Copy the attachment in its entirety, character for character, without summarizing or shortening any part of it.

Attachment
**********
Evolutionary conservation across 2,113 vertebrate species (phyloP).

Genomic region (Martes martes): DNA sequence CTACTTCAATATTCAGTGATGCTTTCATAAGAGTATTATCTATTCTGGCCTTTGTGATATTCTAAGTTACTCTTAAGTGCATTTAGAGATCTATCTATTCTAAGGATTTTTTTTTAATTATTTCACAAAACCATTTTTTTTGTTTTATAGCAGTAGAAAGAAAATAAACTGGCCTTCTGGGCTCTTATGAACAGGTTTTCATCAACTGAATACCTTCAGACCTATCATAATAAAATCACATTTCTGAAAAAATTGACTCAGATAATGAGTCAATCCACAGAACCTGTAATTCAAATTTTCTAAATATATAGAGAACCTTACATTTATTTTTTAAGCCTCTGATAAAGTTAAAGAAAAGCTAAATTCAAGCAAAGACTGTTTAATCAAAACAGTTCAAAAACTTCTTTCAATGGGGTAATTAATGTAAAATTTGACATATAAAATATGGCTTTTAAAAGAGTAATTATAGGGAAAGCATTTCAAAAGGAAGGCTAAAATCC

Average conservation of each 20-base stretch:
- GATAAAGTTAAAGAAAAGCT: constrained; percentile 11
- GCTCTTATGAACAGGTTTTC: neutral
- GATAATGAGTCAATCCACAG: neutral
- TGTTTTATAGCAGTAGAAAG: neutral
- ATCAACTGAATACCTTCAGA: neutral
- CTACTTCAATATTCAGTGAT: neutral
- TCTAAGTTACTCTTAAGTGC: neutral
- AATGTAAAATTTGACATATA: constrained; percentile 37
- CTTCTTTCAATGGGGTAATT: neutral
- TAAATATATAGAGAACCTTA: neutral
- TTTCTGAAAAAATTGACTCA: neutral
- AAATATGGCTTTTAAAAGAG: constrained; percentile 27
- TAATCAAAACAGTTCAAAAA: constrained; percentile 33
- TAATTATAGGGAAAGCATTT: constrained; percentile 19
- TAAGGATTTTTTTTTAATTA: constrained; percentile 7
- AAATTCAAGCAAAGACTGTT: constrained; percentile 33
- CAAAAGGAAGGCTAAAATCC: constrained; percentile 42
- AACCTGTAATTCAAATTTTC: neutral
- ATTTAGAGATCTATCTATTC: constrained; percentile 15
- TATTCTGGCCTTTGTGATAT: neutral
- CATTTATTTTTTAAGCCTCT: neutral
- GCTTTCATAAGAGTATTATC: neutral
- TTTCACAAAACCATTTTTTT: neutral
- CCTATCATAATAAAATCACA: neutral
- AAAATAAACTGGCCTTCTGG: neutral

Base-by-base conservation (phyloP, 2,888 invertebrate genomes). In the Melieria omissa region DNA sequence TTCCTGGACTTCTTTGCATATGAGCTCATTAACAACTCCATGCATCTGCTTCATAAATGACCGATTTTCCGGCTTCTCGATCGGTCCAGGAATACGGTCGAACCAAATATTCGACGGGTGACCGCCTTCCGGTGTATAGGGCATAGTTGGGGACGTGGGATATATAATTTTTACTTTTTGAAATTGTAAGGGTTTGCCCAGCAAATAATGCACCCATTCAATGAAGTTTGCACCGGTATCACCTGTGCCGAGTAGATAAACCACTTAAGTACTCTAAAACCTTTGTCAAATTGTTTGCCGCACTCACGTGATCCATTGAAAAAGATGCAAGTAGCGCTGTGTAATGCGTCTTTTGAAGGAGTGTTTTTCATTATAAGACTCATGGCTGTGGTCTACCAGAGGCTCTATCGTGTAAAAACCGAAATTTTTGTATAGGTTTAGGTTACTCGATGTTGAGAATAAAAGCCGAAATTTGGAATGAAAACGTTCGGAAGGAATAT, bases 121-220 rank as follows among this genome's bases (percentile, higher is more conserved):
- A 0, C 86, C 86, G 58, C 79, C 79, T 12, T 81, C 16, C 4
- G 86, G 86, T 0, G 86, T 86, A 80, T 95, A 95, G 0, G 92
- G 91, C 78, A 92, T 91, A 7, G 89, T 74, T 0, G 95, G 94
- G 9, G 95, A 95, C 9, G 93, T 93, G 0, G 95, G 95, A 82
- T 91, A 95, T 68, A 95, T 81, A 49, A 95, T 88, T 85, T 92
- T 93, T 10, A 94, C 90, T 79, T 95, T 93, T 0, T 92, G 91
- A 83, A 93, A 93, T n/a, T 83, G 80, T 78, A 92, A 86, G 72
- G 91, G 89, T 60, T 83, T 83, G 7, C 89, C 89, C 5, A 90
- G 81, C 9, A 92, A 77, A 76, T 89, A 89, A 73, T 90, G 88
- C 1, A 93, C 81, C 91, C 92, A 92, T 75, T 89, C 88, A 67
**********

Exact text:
Evolutionary conservation across 2,113 vertebrate species (phyloP).

Genomic region (Martes martes): DNA sequence CTACTTCAATATTCAGTGATGCTTTCATAAGAGTATTATCTATTCTGGCCTTTGTGATATTCTAAGTTACTCTTAAGTGCATTTAGAGATCTATCTATTCTAAGGATTTTTTTTTAATTATTTCACAAAACCATTTTTTTTGTTTTATAGCAGTAGAAAGAAAATAAACTGGCCTTCTGGGCTCTTATGAACAGGTTTTCATCAACTGAATACCTTCAGACCTATCATAATAAAATCACATTTCTGAAAAAATTGACTCAGATAATGAGTCAATCCACAGAACCTGTAATTCAAATTTTCTAAATATATAGAGAACCTTACATTTATTTTTTAAGCCTCTGATAAAGTTAAAGAAAAGCTAAATTCAAGCAAAGACTGTTTAATCAAAACAGTTCAAAAACTTCTTTCAATGGGGTAATTAATGTAAAATTTGACATATAAAATATGGCTTTTAAAAGAGTAATTATAGGGAAAGCATTTCAAAAGGAAGGCTAAAATCC

Average conservation of each 20-base stretch:
- GATAAAGTTAAAGAAAAGCT: constrained; percentile 11
- GCTCTTATGAACAGGTTTTC: neutral
- GATAATGAGTCAATCCACAG: neutral
- TGTTTTATAGCAGTAGAAAG: neutral
- ATCAACTGAATACCTTCAGA: neutral
- CTACTTCAATATTCAGTGAT: neutral
- TCTAAGTTACTCTTAAGTGC: neutral
- AATGTAAAATTTGACATATA: constrained; percentile 37
- CTTCTTTCAATGGGGTAATT: neutral
- TAAATATATAGAGAACCTTA: neutral
- TTTCTGAAAAAATTGACTCA: neutral
- AAATATGGCTTTTAAAAGAG: constrained; percentile 27
- TAATCAAAACAGTTCAAAAA: constrained; percentile 33
- TAATTATAGGGAAAGCATTT: constrained; percentile 19
- TAAGGATTTTTTTTTAATTA: constrained; percentile 7
- AAATTCAAGCAAAGACTGTT: constrained; percentile 33
- CAAAAGGAAGGCTAAAATCC: constrained; percentile 42
- AACCTGTAATTCAAATTTTC: neutral
- ATTTAGAGATCTATCTATTC: constrained; percentile 15
- TATTCTGGCCTTTGTGATAT: neutral
- CATTTATTTTTTAAGCCTCT: neutral
- GCTTTCATAAGAGTATTATC: neutral
- TTTCACAAAACCATTTTTTT: neutral
- CCTATCATAATAAAATCACA: neutral
- AAAATAAACTGGCCTTCTGG: neutral

Base-by-base conservation (phyloP, 2,888 invertebrate genomes). In the Melieria omissa region DNA sequence TTCCTGGACTTCTTTGCATATGAGCTCATTAACAACTCCATGCATCTGCTTCATAAATGACCGATTTTCCGGCTTCTCGATCGGTCCAGGAATACGGTCGAACCAAATATTCGACGGGTGACCGCCTTCCGGTGTATAGGGCATAGTTGGGGACGTGGGATATATAATTTTTACTTTTTGAAATTGTAAGGGTTTGCCCAGCAAATAATGCACCCATTCAATGAAGTTTGCACCGGTATCACCTGTGCCGAGTAGATAAACCACTTAAGTACTCTAAAACCTTTGTCAAATTGTTTGCCGCACTCACGTGATCCATTGAAAAAGATGCAAGTAGCGCTGTGTAATGCGTCTTTTGAAGGAGTGTTTTTCATTATAAGACTCATGGCTGTGGTCTACCAGAGGCTCTATCGTGTAAAAACCGAAATTTTTGTATAGGTTTAGGTTACTCGATGTTGAGAATAAAAGCCGAAATTTGGAATGAAAACGTTCGGAAGGAATAT, bases 121-220 rank as follows among this genome's bases (percentile, higher is more conserved):
- A 0, C 86, C 86, G 58, C 79, C 79, T 12, T 81, C 16, C 4
- G 86, G 86, T 0, G 86, T 86, A 80, T 95, A 95, G 0, G 92
- G 91, C 78, A 92, T 91, A 7, G 89, T 74, T 0, G 95, G 94
- G 9, G 95, A 95, C 9, G 93, T 93, G 0, G 95, G 95, A 82
- T 91, A 95, T 68, A 95, T 81, A 49, A 95, T 88, T 85, T 92
- T 93, T 10, A 94, C 90, T 79, T 95, T 93, T 0, T 92, G 91
- A 83, A 93, A 93, T n/a, T 83, G 80, T 78, A 92, A 86, G 72
- G 91, G 89, T 60, T 83, T 83, G 7, C 89, C 89, C 5, A 90
- G 81, C 9, A 92, A 77, A 76, T 89, A 89, A 73, T 90, G 88
- C 1, A 93, C 81, C 91, C 92, A 92, T 75, T 89, C 88, A 67